Not long ago, the world was awestruck when Tiffany & Co. unveiled a new ad featuring Shawn "Jay-Z" Carter and Beyoncé Knowles standing behind a previously unseen painting from the great Jean-Michel Basquiat. While the ad impressed many, it did not draw favor from those who knew and loved Basquiat. In an interview with Tirhakah Love of the Daily Beast, a number of Basquiat's loved ones said that he would be "horrified" by the "commercialization and commodification" by Tiffany & Co. and many other brands.
“I’d seen the ad a couple [of] days ago and I was horrified,” Alexis Adler, who lived with Basquiat for two years, told Love.
“The commercialization and commodification of Jean and his art at this point—it’s really not what Jean was about."
Commercialization and luxury are cornerstones of the latest Tiffany campaign that was unveiled recently. Aside from the newly unveiled Basquiat piece, Tiffany pointed out that Knowles was wearing a 128.54-carat Tiffany Diamond that has only been worn by Audrey Hepburn and Lady Gaga. The extremely rare jewel was "unearthed" from South Africa in the 19th century and has been described as a "blood diamond" by the Daily Beast and a "symbol of colonialism" by the Washington Post. While this level of flashiness may impress some, Basquiat's loved ones don't believe he would be flattered by it.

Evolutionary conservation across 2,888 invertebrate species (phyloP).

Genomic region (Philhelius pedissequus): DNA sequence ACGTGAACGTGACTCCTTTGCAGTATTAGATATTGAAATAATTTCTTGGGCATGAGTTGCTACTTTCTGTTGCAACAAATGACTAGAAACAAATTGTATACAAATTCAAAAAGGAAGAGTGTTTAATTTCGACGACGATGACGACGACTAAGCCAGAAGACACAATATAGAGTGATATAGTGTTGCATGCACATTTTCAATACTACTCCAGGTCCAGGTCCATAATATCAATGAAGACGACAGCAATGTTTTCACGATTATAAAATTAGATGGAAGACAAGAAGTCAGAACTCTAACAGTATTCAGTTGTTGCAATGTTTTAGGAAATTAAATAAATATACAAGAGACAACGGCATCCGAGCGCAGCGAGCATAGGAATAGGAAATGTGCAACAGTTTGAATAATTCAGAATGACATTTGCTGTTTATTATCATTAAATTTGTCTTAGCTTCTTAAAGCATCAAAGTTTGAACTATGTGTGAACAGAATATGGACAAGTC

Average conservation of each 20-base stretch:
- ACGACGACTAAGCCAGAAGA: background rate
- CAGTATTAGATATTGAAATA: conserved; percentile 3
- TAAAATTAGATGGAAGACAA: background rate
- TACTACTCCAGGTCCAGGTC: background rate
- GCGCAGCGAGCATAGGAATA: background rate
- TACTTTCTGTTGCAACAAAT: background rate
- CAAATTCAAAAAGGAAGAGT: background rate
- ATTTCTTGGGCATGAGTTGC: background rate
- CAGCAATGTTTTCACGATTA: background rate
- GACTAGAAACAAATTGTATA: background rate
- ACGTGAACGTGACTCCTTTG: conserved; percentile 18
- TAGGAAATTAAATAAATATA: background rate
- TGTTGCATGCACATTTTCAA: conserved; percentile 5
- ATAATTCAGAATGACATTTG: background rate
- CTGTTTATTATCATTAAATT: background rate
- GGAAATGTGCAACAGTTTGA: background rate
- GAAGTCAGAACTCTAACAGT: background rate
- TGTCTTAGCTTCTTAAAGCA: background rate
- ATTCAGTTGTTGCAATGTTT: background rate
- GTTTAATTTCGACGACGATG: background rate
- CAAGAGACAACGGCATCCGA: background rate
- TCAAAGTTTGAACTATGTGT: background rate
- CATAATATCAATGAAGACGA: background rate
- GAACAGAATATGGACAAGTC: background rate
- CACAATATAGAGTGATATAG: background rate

“People think that his association with luxury was because he was impressed with that s---, but he couldn’t care less," Basquiat's former collaborator, Al Diaz.
“It’s not just about wearing an Armani suit. If he wore it, it’s because he could buy it and f--- it up, it wasn’t because the stitches were fabulous or well-made.”
Moving forward, Basquiat's friends and loved ones encourage others to use and showcase his work in ways that he would have wanted.
“Unfortunately, the museums came to Jean’s art late, so most of his art is in private hands and people don’t get to see that art except for the shows. Why show it as a prop to an ad?” Adler asked.
“Loan it out to a museum. In a time where there were very few Black artists represented in Western museums, that was his goal: to get to a museum.”